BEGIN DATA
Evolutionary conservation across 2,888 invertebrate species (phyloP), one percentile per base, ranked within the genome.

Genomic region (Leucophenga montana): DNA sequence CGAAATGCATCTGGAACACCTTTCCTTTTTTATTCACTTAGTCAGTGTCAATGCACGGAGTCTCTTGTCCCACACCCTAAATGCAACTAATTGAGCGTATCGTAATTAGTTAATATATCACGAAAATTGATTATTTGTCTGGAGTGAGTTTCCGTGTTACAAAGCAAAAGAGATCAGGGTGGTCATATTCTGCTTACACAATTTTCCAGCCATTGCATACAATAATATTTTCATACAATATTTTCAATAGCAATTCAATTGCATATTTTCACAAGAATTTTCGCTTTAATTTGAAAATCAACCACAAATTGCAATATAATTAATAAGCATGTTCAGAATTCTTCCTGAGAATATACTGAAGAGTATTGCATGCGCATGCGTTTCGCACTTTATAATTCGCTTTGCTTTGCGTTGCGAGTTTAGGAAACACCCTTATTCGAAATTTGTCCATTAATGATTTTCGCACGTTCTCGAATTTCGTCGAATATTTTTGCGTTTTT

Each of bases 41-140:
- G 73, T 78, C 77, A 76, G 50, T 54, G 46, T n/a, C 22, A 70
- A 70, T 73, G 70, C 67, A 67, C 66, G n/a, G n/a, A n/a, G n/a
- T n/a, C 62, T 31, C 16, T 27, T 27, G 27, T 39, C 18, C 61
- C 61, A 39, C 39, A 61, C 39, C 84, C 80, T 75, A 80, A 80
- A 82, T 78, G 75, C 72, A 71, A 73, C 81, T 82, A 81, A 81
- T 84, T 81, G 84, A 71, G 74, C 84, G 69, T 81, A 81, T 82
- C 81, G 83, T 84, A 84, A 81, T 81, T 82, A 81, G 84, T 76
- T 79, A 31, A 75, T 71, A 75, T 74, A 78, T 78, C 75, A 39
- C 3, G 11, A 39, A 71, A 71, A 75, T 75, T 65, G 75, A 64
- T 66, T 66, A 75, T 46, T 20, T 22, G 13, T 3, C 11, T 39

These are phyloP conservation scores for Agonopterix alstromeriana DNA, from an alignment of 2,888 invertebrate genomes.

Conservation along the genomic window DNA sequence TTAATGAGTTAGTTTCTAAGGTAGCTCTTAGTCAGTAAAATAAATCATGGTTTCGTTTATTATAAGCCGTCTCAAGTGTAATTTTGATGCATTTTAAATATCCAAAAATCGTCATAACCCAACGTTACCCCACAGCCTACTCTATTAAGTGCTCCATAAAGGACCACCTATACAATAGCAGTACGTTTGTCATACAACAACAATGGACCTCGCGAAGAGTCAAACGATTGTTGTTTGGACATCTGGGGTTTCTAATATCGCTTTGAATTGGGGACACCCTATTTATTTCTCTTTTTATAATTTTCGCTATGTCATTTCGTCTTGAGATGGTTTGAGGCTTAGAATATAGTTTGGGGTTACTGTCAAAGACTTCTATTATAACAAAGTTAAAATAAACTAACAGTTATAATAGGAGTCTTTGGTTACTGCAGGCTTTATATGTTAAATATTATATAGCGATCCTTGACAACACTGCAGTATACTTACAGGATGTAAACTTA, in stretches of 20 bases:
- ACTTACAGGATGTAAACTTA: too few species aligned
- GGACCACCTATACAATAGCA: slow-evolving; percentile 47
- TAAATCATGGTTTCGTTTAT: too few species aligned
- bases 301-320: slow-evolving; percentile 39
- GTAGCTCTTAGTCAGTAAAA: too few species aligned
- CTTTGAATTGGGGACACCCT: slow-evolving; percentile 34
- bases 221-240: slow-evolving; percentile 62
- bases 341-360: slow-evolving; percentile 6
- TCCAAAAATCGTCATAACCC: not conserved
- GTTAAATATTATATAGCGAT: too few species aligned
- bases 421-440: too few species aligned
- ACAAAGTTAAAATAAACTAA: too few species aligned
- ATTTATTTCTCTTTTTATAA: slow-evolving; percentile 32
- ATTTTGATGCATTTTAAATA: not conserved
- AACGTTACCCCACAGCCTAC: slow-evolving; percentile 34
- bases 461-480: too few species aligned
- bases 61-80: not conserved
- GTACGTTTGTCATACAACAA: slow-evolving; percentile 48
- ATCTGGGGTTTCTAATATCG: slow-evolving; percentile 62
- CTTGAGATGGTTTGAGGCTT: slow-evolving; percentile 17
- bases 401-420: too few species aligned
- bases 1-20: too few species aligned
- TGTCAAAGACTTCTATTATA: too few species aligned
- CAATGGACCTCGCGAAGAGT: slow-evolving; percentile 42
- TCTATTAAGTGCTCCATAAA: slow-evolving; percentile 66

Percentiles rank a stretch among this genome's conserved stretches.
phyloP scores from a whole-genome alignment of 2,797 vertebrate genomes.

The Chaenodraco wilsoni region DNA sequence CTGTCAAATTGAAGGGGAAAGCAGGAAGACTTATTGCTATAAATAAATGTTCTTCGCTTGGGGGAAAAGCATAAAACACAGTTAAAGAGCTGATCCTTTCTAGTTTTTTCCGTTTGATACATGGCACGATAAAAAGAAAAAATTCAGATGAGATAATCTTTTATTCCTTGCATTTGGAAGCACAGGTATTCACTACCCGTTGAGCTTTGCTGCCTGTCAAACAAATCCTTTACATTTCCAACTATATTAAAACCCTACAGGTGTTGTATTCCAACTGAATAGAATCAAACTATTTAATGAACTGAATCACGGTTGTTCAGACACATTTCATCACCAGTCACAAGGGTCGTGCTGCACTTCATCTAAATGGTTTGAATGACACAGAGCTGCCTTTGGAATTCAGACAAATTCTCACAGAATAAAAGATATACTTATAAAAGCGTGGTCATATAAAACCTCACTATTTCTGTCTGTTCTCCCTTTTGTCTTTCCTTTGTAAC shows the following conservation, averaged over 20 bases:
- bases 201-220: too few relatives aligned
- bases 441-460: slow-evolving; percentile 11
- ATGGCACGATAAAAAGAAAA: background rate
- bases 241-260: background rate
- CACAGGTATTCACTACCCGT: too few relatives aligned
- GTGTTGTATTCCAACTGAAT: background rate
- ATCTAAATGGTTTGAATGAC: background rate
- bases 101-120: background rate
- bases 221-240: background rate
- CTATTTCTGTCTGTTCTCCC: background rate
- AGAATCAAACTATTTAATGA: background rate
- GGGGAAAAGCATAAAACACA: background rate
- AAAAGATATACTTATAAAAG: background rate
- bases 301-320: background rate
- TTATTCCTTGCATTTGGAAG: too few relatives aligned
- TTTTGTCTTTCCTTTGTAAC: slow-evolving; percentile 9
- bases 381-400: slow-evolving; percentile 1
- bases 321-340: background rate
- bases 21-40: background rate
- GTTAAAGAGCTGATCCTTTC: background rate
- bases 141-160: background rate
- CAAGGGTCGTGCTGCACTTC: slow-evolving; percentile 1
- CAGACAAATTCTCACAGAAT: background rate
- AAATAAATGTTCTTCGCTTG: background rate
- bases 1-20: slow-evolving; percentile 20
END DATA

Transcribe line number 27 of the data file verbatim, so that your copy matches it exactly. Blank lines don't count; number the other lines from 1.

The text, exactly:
- ACAAAGTTAAAATAAACTAA: too few species aligned